A unique early October performance of Verdi’s iconic opera Rigoletto by the Tulsa (Oklahoma) Opera staged at ONEOK Field, home of the Tulsa Drillers minor league baseball team, was reinforced with L-Acousitcs Kara loudspeakers provided by locally-based Axiom Audio.
The system, designed to provide coverage to 1,685 socially-distanced audience members seated in the 2,700-capacity venue, consisted of 24 Kara enclosures, six SB18 subwoofers, and three four-speaker clusters of Kiva II used as center and side fills, all powered by six LA12X and three LA4X amplified controllers. These components were on an Optocore fiber network that also included a DiGiCo SD10 FOH mixing console paired with two SD-Racks.
Stadium management wouldn’t permit the rigging necessary to fly the system to be erected on the field’s grass areas, as would typically be done in an outdoor location such as this one. Instead, taking inspiration from Super Bowl music system configurations, the Kara loudspeakers were loaded onto nine wheeled carts. These lined the first and third baselines, four per side, facing the grandstands, with the ninth cart positioned at home plate, just in front of the low risers that were the stage for six orchestra members: two violins, viola, cello, bass, and piano. The arrangement provided the necessary coverage for all of the widely-spaced grandstand seating.
However, it also created the added challenge of putting loudspeakers on the field because the opera vocalists, unfamiliar with wearing wireless microphones, would roam about during the performance, creating the potential for feedback each time they neared a loudspeaker cluster. The response was to make each cart its own node on the system, putting each of the nine speaker pods on a matrix at front of house, allowing mix engineer Steve Colby to turn off individual loudspeaker clusters as a performer approached one.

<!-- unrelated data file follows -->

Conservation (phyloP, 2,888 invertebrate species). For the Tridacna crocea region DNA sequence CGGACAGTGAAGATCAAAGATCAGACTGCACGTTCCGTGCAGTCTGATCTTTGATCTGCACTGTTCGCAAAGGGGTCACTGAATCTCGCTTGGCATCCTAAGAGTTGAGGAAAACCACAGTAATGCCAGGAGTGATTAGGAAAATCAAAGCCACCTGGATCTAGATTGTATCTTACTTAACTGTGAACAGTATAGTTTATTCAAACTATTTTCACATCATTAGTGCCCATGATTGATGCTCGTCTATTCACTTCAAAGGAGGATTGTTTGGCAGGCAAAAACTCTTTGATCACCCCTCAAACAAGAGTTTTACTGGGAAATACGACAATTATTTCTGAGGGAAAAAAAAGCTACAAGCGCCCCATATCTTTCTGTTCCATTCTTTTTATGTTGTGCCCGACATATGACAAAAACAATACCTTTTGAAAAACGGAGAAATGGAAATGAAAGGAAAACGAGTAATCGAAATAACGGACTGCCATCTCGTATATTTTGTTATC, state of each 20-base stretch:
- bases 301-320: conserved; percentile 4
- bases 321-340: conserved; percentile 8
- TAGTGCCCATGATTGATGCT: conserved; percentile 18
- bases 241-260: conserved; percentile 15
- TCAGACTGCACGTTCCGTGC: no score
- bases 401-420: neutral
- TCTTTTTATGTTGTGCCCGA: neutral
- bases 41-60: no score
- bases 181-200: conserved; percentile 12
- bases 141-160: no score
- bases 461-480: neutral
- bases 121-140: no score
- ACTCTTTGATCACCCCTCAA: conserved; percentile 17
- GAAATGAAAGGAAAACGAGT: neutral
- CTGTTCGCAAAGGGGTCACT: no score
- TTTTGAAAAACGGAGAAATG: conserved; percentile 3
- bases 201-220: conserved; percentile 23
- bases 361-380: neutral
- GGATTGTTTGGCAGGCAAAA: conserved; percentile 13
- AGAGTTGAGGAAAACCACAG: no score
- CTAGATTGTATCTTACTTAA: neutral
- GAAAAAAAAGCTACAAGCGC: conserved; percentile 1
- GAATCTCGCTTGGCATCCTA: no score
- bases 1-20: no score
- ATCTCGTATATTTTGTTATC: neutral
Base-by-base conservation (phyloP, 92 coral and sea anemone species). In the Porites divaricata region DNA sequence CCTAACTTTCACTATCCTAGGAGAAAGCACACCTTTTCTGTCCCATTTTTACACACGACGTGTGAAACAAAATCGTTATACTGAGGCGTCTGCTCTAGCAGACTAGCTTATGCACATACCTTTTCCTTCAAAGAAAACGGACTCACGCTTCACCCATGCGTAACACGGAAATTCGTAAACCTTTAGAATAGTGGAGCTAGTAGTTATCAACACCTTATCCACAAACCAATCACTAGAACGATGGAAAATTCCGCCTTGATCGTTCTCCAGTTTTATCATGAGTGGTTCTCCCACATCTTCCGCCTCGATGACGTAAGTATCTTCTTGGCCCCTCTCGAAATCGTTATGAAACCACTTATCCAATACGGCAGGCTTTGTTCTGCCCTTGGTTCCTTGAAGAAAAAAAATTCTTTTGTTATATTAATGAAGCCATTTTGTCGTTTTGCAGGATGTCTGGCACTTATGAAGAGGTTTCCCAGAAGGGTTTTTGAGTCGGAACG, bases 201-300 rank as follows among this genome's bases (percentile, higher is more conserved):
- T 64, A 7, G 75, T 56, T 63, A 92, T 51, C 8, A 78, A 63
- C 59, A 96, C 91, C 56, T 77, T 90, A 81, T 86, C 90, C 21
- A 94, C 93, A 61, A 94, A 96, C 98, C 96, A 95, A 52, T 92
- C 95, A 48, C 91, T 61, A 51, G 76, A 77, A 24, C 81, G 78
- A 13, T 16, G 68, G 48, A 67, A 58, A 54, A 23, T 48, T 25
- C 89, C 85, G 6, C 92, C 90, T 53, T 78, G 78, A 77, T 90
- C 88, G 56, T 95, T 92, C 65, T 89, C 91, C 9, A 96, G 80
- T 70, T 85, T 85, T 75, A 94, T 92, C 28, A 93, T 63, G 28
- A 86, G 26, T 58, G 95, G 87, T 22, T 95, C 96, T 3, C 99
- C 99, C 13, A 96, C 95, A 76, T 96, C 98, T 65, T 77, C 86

“We made the speakers individually controllable through the matrix,” says Axiom Audio President Ben Bruce. “Performers were moving all across the infield, and they’re opera singers, so they would be loud. Having individual control over the elements in what was essentially a distributed audio system greatly reduced the potential for gain-before-feedback. The Kara speakers were a perfect fit, in terms of size and power, for this.”
Colby adds, “Kara’s coverage properties allowed for a large and effective stereo field between any two of the arrays deployed around the field. As a result, we could pan vocals and effects a little farther apart than usual without diminishing the experience for audience members who were not centered between the arrays. In particular, this was noticeable with the amount of artificial acoustic ‘space’ we created using a touch of reverb. The available SPL and overall fidelity of the speakers are quite amazing given the compact size and light weight of the product.
“We were able to produce excellent coverage from a very small footprint,” he continues. “Ben Bruce at Axiom deserves all credit for laying out the speaker arrays and planning coverage. We planned to go with his existing L-Acoustics inventory from the start, so we discussed the extent of the COVID-defined seating, sightline issues, and my desire to have all the arrays be independently fed, and he ran with it, designing a system with excellent coverage and fidelity.”
Bruce credits the L-Acoustics components for letting the opera happen without a hitch, concluding, “That really began back in the shop, where we used L-Acoustics Soundvision to design the speaker placements. It was spot-on; when we arrived at the field with barely a day to set up, the angles were perfect. We positioned the boxes on the carts at the shop, and they were ready to roll. We had clarity and intelligibility, which are crucial for a show like this.”
Go here to view the Tulsa Opera’s production of Rigoletto.